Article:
No one has ever accused Chipotle of carrying “authentic” Mexican food, but some of its employees may fit that description to a tee, judging by the company’s recent travails.
The popular burrito chain is in the midst of a government crackdown on its alleged employment of illegal immigrants. An investigation by the U.S. Immigration and Customs Enforcement Agency (ICE) discovered that employees at over 50 restaurants turned in unverifiable I-9 forms -- also known as “Employment Eligibility Verification forms” -- which companies provide to the government to ensure that a worker is eligible to work in the U.S.
The investigation led to the firings of hundreds of workers at a Chipotle in Minnesota, and some reports say that the dragnet has expanded to restaurants in Washington, DC, and Virginia.
Warning to shareholders
According to a Reuters report, Chipotle warned investors as early as a year ago that it might be subject to a federal crackdown.
“We have been subject to audits by immigration authorities from time to time,” the company said in its 2009 annual reported, filed last February.
“[A]t the time of that disclosure, we had not been notified by DHS or any other government agency that any of our worker documents were suspect,” Chipotle spokesman Chris Arnold said in an email statement to Reuters.
“We had no notice of any issues with our employees until we received a Notice of Suspect Documents from Immigration and Customs Enforcement in November 2010.”
Class action by employees
Two of the terminated employees have filed a class action lawsuit alleging that Chipotle failed to pay them back wages in a timely fashion.
Tanya Cortes and Alejandro Juárez allege in their suit that Chipotle broke Minnesota state law when it failed to give them all earned compensation at the time they were fired.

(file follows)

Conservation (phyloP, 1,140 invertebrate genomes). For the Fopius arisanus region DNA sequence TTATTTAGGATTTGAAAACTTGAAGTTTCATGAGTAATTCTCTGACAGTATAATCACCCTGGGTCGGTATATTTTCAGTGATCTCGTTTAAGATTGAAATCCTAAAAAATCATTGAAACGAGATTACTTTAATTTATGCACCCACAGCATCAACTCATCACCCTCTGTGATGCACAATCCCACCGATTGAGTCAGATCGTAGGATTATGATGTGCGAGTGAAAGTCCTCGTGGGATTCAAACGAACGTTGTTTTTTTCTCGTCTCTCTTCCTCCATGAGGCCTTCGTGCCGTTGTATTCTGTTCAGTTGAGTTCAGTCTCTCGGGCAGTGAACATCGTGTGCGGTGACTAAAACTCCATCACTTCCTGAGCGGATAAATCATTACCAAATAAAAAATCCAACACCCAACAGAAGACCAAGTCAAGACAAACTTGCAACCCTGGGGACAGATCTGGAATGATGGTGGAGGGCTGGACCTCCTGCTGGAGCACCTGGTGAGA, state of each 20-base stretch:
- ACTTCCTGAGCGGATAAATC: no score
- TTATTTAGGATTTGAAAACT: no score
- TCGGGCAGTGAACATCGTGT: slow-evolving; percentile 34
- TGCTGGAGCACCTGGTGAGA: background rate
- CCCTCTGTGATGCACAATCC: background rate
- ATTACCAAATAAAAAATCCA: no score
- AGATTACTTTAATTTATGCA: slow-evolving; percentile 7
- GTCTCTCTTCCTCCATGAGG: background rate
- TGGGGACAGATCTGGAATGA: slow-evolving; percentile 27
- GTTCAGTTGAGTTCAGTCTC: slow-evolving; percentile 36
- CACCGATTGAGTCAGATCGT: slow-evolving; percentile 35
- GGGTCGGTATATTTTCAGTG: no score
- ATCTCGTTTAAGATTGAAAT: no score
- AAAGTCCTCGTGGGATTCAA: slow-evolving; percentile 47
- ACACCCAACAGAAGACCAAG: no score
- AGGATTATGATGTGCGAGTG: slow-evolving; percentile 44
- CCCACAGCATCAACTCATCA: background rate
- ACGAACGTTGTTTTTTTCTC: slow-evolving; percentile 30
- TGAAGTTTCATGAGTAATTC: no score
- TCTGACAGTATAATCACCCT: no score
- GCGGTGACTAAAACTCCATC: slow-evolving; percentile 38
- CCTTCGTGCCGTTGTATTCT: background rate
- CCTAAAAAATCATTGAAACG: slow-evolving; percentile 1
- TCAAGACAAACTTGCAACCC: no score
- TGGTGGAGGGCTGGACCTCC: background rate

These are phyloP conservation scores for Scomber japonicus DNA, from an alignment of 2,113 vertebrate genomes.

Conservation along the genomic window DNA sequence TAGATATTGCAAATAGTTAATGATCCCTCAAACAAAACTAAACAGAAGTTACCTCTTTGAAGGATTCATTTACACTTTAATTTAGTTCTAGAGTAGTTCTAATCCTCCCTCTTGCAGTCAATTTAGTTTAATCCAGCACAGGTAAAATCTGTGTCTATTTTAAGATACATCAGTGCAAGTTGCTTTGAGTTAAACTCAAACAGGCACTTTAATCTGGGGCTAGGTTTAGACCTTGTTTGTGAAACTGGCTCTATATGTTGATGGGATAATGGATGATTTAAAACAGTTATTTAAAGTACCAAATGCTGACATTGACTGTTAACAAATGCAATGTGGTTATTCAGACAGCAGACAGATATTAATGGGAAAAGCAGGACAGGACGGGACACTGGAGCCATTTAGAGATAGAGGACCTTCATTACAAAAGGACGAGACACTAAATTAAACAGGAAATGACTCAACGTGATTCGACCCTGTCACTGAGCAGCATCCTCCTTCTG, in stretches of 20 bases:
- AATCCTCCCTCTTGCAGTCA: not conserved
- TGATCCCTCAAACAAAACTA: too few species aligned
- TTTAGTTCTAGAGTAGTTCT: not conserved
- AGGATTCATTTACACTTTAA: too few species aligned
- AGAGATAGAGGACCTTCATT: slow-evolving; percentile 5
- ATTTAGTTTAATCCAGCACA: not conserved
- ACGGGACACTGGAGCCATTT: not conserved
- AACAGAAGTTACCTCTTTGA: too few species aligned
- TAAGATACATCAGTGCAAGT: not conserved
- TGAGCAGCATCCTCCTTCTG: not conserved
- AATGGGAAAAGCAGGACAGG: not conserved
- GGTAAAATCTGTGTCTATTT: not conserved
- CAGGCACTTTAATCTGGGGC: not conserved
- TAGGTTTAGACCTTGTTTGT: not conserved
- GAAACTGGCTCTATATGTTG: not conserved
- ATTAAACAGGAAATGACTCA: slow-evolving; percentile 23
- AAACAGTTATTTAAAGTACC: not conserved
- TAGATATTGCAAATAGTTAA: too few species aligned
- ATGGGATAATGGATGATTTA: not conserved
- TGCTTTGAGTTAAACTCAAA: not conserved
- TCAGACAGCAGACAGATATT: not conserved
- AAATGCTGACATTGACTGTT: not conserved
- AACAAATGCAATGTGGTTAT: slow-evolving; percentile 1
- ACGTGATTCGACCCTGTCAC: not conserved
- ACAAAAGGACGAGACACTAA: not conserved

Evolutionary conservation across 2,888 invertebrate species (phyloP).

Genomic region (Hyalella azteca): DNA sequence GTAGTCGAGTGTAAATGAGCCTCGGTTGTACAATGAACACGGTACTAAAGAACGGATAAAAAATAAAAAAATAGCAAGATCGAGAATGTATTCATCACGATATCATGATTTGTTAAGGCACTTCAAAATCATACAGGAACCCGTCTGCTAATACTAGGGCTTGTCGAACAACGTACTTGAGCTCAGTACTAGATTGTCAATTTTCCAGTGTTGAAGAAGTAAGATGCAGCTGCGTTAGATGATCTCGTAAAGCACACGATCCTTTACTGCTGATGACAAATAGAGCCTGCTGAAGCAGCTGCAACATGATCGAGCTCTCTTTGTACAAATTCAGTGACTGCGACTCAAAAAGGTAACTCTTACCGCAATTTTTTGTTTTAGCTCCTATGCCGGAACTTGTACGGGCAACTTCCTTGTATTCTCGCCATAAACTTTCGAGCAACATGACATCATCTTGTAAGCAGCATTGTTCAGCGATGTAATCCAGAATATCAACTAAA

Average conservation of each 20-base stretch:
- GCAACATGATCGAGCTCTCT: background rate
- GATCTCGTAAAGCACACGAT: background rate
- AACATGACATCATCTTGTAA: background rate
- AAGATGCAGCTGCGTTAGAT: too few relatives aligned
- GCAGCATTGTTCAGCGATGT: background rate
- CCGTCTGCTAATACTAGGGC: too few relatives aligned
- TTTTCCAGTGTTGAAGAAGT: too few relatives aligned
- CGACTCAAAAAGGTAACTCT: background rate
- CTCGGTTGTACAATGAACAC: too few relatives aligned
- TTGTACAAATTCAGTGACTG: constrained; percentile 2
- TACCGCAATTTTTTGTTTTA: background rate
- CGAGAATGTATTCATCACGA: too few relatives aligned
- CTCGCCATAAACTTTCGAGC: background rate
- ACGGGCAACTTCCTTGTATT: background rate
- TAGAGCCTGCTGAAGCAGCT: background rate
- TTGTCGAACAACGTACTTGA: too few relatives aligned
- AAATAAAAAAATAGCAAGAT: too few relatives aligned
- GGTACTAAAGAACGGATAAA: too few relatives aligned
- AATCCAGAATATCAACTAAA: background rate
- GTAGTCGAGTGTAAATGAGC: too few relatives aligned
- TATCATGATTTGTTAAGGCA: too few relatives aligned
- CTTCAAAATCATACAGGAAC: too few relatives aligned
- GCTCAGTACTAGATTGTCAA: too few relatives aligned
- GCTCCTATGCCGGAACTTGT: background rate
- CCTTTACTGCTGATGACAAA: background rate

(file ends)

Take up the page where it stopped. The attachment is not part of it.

Arnold told the Pioneer Press that the suit’s allegations are without merit.
“We have paid every employee everything that they were owed including wages, accrued vacation and bonuses,” he said in an email to the paper.
The issue is also causing a backlash among some consumers and threatening to create a public relations nightmare for Chipotle, which prides itself on providing “food with integrity.” After the Minnesota terminations were made public, eight protestors chained themselves to the door of the restaurant, and were eventually charged with trespassing after they refused to leave. Several of the protestors were carrying signs that said, “Chipotle: You cannot sell Mexican food and then sell out Mexican workers.”
Indeed, Arnold -- who concedes he is juggling a lot of plates at the moment -- sounded melancholy when addressing the issue recently in an interview with The Wall Street Journal.
“Ours is a culture that is built on recognizing top-performing employees and developing them into future leaders, so this is a particularly troubling situation for us because of the impact this has on future generations of leaders and managers,” he said. “We'd rather keep all these people but under the law we can't do that.”